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id3 fingerprint algorithms rank high in NIST tests


id3 Technologies has been ranked number two and three in the MINEX Ongoing tests, a performance demonstrating the high performance level of id3 fingerprint matching algorithms.

Run under the auspices of National Institute of Standards and Technology (NIST), the Minutiae Interoperability Exchange Test (MINEX) is an ongoing evaluation of the ANSI-INCITS 378 fingerprint template.

ANSI-INCITS 378 is the international standard format used to store fingerprints for automatic recognition and interoperability. These are tested in terms of level of matching, false acceptation, and false rejection, against a wide sample of fingerprints.

The test program provides measurements of performance and interoperability of core template encoding and matching capabilities to users, vendors and interested parties, and establishes compliance for template encoders and matchers for the United States Government’s Personal Identity Verification (PIV) program.

The Ongoing MINEX program evaluates template encoding and matching software submitted to NIST in the form of a software development kit (SDK) library.

Jean-Louis Revol, CEO and co-founder of id3 Technologies, said: “id3 ranking with MINEX Ongoing tests demonstrates the high level of performance delivered by our algorithms. This performance level is the result of our long-standing experience, and broad set of biometrics applications.”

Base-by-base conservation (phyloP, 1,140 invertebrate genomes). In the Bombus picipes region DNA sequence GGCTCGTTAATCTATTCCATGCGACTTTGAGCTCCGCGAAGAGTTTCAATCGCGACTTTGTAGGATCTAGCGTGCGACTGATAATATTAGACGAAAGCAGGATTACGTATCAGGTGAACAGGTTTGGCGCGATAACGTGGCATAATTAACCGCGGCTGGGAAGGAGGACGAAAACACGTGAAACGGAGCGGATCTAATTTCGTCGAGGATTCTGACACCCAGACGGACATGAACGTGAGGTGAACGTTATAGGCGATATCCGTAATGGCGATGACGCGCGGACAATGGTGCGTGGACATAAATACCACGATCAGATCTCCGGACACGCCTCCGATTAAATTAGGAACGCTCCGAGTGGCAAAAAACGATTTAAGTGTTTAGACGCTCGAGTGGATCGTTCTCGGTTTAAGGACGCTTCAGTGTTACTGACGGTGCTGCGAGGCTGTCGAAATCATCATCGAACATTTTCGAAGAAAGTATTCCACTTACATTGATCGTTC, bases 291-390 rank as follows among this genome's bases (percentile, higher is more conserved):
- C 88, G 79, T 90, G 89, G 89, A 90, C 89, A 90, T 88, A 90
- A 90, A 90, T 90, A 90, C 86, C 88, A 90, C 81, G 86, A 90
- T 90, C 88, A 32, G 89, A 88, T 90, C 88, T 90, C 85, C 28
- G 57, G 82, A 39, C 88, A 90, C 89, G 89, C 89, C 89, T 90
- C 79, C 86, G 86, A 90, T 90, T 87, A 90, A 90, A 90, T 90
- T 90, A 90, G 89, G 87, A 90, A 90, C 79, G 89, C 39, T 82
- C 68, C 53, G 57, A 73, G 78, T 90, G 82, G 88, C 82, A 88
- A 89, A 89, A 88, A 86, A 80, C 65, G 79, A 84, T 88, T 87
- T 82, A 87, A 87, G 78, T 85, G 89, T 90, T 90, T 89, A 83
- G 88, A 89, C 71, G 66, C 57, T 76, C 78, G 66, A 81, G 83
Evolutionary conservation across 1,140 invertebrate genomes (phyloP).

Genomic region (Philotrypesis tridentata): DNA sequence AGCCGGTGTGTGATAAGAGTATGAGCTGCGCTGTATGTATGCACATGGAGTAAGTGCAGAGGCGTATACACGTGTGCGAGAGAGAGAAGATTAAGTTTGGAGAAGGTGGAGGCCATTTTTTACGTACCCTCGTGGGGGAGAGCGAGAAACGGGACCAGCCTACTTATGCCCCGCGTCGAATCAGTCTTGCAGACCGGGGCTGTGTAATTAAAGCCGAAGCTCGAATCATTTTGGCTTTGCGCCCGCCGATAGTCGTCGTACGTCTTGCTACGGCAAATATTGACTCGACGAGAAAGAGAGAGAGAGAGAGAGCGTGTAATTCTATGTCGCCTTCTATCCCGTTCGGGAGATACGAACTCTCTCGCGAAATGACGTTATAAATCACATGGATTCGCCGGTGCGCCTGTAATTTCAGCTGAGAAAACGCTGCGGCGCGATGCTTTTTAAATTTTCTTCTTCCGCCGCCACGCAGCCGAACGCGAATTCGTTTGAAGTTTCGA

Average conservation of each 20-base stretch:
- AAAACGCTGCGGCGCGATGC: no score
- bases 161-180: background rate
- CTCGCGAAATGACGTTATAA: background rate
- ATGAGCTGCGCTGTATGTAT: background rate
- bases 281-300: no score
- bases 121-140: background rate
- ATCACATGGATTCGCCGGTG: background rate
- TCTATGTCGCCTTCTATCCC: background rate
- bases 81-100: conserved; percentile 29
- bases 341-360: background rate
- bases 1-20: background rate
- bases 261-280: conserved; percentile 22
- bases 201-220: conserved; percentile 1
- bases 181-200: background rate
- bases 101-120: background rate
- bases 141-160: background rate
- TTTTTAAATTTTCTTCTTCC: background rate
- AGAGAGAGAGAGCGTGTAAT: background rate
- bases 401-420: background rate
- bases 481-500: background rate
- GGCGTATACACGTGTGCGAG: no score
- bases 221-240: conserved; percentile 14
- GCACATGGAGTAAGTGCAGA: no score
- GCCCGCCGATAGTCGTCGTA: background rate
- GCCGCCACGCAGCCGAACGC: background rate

The high ranking for id3 algorithms means is that it showed a high level of accuracy, along with low false acceptation/false rejection rates. Products using id3 algorithms can easily pass tests for the U.S. market, including FIPS-201 for PIV (Federal Personal Identity Verification) program and for other markets as id3 algorithms follow the standardized (ISO/IEC 19794-2) interchange formats for finger minutiae.

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3 Replies to “id3 fingerprint algorithms rank high in NIST tests”

  1. What I was looking for was some actual numbers for false positive and negative scores. I did not see any suggesting they were not accurate enough to present? Not sure we can derive any conclusions about stats one way or the other. NIST has certain stadards that can be compared to who not have used them? I am confuded on this lack of opening up the results.

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